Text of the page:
Cover image for Crimes against humanity : the struggle for global justice
Crimes against humanity : the struggle for global justice
Robertson, Geoffrey.
Personal Author:
Publication Information:
New York : New Press : Distributed by W.W. Norton, 2000.
Physical Description:
xxxiv, 553 pages ; 24 cm
General Note:
Previous ed. published: London : Allen Lane, 1999.
Format :


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K5301 .R63 2000 Adult Non-Fiction Non-Fiction Area

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Among other accomplishments, British barrister Robertson has appeared as counsel in many landmark human-rights cases, and he conducted missions for Amnesty International to South Africa and Vietnam during the 1980s. Here he identifies a shift from diplomacy to law as the crucial post-Cold War development in the world's efforts on behalf of human rights, and he writes authoritatively about history, the current situation in various parts of the world, and prospects for the future. Kenneth Roth, executive director of Human Rights Watch, provides an introduction. The book was originally published in the UK (1999, Allen Lane, The Penguin Press). Distributed by W.W. Norton. Annotation copyrighted by Book News, Inc., Portland, OR

Author Notes

Geoffrey Robertson QC, is Head of Doughty Street Chambers, a Visiting Professor in Human Rights at Birkbeck College, and an executive member of Justice and a Master of the Middle Temple.
Kenneth Roth is the executive director of Human Rights Watch

Reviews 2

Publisher's Weekly Review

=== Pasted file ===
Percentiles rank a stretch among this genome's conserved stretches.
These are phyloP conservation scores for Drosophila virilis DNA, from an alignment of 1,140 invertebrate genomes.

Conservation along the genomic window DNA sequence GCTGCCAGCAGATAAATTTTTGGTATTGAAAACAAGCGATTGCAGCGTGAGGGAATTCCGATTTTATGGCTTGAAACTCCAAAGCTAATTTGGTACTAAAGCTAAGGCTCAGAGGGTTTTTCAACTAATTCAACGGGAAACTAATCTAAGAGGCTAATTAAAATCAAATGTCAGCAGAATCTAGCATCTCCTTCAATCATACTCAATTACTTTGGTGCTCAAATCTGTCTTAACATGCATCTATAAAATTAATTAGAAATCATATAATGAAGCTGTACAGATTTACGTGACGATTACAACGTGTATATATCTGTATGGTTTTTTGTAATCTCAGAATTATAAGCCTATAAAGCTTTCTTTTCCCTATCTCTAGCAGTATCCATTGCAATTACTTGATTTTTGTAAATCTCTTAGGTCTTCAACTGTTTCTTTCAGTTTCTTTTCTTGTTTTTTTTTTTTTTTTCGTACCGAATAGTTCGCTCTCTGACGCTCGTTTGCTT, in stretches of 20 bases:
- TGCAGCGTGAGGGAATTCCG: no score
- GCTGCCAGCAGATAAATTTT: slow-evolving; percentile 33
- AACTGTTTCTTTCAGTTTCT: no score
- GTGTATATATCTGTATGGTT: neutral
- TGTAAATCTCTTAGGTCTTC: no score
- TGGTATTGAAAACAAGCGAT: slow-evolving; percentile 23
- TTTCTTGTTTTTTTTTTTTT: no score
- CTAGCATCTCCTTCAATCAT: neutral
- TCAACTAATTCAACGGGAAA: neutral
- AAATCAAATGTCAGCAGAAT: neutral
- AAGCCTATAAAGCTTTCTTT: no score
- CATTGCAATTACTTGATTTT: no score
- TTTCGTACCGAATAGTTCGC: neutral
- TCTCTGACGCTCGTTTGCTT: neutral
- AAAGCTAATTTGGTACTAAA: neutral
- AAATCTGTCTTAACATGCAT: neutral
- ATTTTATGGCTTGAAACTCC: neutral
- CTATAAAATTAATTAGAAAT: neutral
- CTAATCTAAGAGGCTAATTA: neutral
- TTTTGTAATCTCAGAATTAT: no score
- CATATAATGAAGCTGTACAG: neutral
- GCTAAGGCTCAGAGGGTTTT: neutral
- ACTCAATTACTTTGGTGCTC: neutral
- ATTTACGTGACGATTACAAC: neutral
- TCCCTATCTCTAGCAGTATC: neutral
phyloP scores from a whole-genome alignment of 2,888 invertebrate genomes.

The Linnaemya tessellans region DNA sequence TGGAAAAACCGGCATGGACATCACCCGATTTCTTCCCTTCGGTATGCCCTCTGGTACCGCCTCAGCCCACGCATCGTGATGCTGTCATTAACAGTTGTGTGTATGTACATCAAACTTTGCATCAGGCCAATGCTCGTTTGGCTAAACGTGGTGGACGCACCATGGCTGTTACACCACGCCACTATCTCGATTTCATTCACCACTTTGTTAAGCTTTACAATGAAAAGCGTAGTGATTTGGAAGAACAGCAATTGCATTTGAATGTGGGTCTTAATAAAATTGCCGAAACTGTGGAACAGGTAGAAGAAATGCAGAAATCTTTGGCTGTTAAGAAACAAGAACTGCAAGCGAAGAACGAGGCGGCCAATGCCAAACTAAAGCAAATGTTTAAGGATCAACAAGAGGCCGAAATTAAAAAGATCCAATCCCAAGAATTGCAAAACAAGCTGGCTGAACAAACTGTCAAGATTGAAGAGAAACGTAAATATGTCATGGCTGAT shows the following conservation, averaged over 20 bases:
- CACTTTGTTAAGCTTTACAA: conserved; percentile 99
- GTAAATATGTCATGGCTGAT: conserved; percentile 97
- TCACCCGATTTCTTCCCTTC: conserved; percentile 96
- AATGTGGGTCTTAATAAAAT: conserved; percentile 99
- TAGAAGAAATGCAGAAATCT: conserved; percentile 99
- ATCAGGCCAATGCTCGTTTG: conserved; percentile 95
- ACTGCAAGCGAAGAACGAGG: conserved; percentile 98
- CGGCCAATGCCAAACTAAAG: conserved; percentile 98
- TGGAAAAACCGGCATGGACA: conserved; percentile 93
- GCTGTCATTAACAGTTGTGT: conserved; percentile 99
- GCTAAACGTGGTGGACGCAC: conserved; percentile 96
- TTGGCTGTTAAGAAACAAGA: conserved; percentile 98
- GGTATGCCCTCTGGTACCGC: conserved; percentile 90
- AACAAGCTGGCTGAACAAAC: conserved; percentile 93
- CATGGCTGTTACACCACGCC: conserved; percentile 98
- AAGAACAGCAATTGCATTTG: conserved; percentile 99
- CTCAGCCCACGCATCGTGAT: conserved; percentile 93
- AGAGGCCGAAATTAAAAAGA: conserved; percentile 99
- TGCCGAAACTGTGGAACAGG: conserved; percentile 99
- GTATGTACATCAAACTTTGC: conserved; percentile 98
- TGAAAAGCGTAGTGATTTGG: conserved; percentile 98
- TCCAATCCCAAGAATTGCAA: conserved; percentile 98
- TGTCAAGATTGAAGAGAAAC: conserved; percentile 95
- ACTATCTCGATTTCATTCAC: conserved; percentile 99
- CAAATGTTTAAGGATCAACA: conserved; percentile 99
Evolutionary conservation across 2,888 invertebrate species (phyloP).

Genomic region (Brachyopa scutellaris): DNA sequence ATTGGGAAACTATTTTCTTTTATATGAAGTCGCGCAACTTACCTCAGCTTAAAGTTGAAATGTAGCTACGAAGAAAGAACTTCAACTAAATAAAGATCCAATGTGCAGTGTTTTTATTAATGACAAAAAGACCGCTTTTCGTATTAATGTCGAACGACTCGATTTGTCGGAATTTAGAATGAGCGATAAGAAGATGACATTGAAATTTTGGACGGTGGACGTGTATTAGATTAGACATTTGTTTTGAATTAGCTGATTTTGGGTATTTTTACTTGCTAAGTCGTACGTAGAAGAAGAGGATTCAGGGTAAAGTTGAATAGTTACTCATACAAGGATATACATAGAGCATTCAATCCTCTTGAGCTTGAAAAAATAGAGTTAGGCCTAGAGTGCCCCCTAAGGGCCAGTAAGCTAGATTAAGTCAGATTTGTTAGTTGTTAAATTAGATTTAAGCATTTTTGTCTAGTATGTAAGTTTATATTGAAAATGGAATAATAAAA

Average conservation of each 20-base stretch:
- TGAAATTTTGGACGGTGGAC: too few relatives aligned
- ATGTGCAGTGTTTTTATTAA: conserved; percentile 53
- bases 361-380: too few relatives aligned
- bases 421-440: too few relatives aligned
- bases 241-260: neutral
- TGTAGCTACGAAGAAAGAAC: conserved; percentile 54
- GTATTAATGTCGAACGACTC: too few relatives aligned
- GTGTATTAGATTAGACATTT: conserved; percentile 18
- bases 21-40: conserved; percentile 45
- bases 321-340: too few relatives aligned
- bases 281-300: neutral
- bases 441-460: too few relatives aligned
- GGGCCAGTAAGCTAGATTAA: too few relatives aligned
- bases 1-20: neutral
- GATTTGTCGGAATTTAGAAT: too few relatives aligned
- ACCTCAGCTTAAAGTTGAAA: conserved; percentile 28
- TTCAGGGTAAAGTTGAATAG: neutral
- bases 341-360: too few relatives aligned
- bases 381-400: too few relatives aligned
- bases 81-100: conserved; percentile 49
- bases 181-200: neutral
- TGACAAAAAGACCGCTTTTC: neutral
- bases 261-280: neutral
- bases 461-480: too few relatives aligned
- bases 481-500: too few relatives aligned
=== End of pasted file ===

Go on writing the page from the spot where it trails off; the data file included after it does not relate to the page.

A British lawyer long involved in human rights observations and tribunals, Robinson writes of the history and the contemporary politics of international human rights. He devotes a chapter each to the history of human rights law; the case of General Pinochet; the "Guernica Paradox" (that is, bombing in the service of human rights); the International Court; and recent events in the Balkans, East Timor, Latin America and the U.S. An unabashed supporter of international military intervention, Robinson puts individuals' rights above the right of national sovereignty. Passionate almost to a fault, he occasionally even argues that morality, the defense of human rights, should supersede the rule of international law. To his credit, he is consistently willing to criticize all sidesÄand he does criticize the U.S. Congress (for what he says is its occasional desire to place U.S. interests above international human rights), U.N. Secretary-General Kofi Annan (for what Robinson considers his occasional incompetence) and anyone who'd excuse human rights violations in the name of cultural relativism. The author's disgust with the U.N.'s inaction leads him to propose that the human rights community form a separate organization to deal with the issue. At times, Robinson's intense focus on law may blind him to important holes in his argument. But overall, this is an erudite book that adds sophistication to the debate on a crucial subject. (Aug.) (c) Copyright PWxyz, LLC. All rights reserved

Library Journal Review